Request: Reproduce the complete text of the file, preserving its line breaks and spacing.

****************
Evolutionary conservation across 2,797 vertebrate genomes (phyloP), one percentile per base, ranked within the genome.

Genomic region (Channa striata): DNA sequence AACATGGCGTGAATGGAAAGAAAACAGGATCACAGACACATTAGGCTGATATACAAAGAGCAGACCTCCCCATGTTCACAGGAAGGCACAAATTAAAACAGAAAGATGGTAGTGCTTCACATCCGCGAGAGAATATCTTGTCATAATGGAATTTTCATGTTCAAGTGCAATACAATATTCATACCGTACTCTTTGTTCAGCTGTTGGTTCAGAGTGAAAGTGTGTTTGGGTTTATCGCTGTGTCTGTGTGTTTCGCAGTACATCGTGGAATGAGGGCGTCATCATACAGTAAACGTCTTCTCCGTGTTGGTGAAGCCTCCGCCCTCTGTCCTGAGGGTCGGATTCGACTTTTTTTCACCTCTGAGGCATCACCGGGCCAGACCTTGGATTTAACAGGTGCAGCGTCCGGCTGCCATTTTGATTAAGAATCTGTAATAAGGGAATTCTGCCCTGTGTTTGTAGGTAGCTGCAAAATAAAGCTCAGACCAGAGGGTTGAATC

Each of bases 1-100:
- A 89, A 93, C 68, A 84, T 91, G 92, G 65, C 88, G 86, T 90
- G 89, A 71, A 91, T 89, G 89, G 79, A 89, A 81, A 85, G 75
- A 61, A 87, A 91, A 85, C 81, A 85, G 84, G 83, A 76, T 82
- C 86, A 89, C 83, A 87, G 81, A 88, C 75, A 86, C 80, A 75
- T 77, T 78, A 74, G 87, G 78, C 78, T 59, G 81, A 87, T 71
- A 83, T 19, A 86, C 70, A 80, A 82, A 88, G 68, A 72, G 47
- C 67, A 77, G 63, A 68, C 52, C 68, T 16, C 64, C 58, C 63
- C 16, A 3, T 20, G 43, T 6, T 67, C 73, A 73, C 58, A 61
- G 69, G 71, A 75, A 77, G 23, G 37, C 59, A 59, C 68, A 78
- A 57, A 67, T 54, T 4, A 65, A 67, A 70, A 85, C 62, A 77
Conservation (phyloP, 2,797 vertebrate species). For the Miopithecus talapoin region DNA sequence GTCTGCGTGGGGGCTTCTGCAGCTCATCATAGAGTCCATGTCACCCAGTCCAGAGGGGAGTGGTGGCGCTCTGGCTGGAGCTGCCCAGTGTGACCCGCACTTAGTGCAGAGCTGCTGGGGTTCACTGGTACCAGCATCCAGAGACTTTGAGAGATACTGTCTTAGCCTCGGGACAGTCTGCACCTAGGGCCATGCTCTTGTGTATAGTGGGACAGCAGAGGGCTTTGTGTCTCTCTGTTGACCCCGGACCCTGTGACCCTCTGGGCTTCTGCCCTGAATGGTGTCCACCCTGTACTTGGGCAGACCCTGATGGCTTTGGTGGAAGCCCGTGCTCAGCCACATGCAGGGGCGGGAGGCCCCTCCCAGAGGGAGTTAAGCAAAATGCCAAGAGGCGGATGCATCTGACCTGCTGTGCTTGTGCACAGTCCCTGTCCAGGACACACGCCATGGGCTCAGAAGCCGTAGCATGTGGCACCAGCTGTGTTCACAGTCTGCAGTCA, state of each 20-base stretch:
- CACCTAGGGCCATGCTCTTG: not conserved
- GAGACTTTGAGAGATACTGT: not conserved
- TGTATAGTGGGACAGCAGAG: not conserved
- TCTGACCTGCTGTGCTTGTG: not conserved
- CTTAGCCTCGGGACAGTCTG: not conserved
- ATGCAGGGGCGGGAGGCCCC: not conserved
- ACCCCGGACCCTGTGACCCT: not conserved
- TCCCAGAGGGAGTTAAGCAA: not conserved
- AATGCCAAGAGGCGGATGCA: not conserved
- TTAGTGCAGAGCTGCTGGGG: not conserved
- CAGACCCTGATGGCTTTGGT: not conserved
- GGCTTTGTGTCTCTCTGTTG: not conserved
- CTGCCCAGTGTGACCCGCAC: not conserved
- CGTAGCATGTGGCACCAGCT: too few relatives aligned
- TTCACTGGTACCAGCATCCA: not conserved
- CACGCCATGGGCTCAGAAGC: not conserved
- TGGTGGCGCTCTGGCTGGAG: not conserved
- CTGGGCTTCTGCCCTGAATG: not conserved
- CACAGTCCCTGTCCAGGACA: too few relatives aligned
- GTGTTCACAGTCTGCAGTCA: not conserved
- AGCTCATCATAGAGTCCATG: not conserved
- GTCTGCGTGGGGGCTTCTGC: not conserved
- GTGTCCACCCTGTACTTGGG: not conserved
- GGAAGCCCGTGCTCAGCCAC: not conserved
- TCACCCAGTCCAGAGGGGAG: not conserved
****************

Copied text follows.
Evolutionary conservation across 2,797 vertebrate genomes (phyloP), one percentile per base, ranked within the genome.

Genomic region (Channa striata): DNA sequence AACATGGCGTGAATGGAAAGAAAACAGGATCACAGACACATTAGGCTGATATACAAAGAGCAGACCTCCCCATGTTCACAGGAAGGCACAAATTAAAACAGAAAGATGGTAGTGCTTCACATCCGCGAGAGAATATCTTGTCATAATGGAATTTTCATGTTCAAGTGCAATACAATATTCATACCGTACTCTTTGTTCAGCTGTTGGTTCAGAGTGAAAGTGTGTTTGGGTTTATCGCTGTGTCTGTGTGTTTCGCAGTACATCGTGGAATGAGGGCGTCATCATACAGTAAACGTCTTCTCCGTGTTGGTGAAGCCTCCGCCCTCTGTCCTGAGGGTCGGATTCGACTTTTTTTCACCTCTGAGGCATCACCGGGCCAGACCTTGGATTTAACAGGTGCAGCGTCCGGCTGCCATTTTGATTAAGAATCTGTAATAAGGGAATTCTGCCCTGTGTTTGTAGGTAGCTGCAAAATAAAGCTCAGACCAGAGGGTTGAATC

Each of bases 1-100:
- A 89, A 93, C 68, A 84, T 91, G 92, G 65, C 88, G 86, T 90
- G 89, A 71, A 91, T 89, G 89, G 79, A 89, A 81, A 85, G 75
- A 61, A 87, A 91, A 85, C 81, A 85, G 84, G 83, A 76, T 82
- C 86, A 89, C 83, A 87, G 81, A 88, C 75, A 86, C 80, A 75
- T 77, T 78, A 74, G 87, G 78, C 78, T 59, G 81, A 87, T 71
- A 83, T 19, A 86, C 70, A 80, A 82, A 88, G 68, A 72, G 47
- C 67, A 77, G 63, A 68, C 52, C 68, T 16, C 64, C 58, C 63
- C 16, A 3, T 20, G 43, T 6, T 67, C 73, A 73, C 58, A 61
- G 69, G 71, A 75, A 77, G 23, G 37, C 59, A 59, C 68, A 78
- A 57, A 67, T 54, T 4, A 65, A 67, A 70, A 85, C 62, A 77
Conservation (phyloP, 2,797 vertebrate species). For the Miopithecus talapoin region DNA sequence GTCTGCGTGGGGGCTTCTGCAGCTCATCATAGAGTCCATGTCACCCAGTCCAGAGGGGAGTGGTGGCGCTCTGGCTGGAGCTGCCCAGTGTGACCCGCACTTAGTGCAGAGCTGCTGGGGTTCACTGGTACCAGCATCCAGAGACTTTGAGAGATACTGTCTTAGCCTCGGGACAGTCTGCACCTAGGGCCATGCTCTTGTGTATAGTGGGACAGCAGAGGGCTTTGTGTCTCTCTGTTGACCCCGGACCCTGTGACCCTCTGGGCTTCTGCCCTGAATGGTGTCCACCCTGTACTTGGGCAGACCCTGATGGCTTTGGTGGAAGCCCGTGCTCAGCCACATGCAGGGGCGGGAGGCCCCTCCCAGAGGGAGTTAAGCAAAATGCCAAGAGGCGGATGCATCTGACCTGCTGTGCTTGTGCACAGTCCCTGTCCAGGACACACGCCATGGGCTCAGAAGCCGTAGCATGTGGCACCAGCTGTGTTCACAGTCTGCAGTCA, state of each 20-base stretch:
- CACCTAGGGCCATGCTCTTG: not conserved
- GAGACTTTGAGAGATACTGT: not conserved
- TGTATAGTGGGACAGCAGAG: not conserved
- TCTGACCTGCTGTGCTTGTG: not conserved
- CTTAGCCTCGGGACAGTCTG: not conserved
- ATGCAGGGGCGGGAGGCCCC: not conserved
- ACCCCGGACCCTGTGACCCT: not conserved
- TCCCAGAGGGAGTTAAGCAA: not conserved
- AATGCCAAGAGGCGGATGCA: not conserved
- TTAGTGCAGAGCTGCTGGGG: not conserved
- CAGACCCTGATGGCTTTGGT: not conserved
- GGCTTTGTGTCTCTCTGTTG: not conserved
- CTGCCCAGTGTGACCCGCAC: not conserved
- CGTAGCATGTGGCACCAGCT: too few relatives aligned
- TTCACTGGTACCAGCATCCA: not conserved
- CACGCCATGGGCTCAGAAGC: not conserved
- TGGTGGCGCTCTGGCTGGAG: not conserved
- CTGGGCTTCTGCCCTGAATG: not conserved
- CACAGTCCCTGTCCAGGACA: too few relatives aligned
- GTGTTCACAGTCTGCAGTCA: not conserved
- AGCTCATCATAGAGTCCATG: not conserved
- GTCTGCGTGGGGGCTTCTGC: not conserved
- GTGTCCACCCTGTACTTGGG: not conserved
- GGAAGCCCGTGCTCAGCCAC: not conserved
- TCACCCAGTCCAGAGGGGAG: not conserved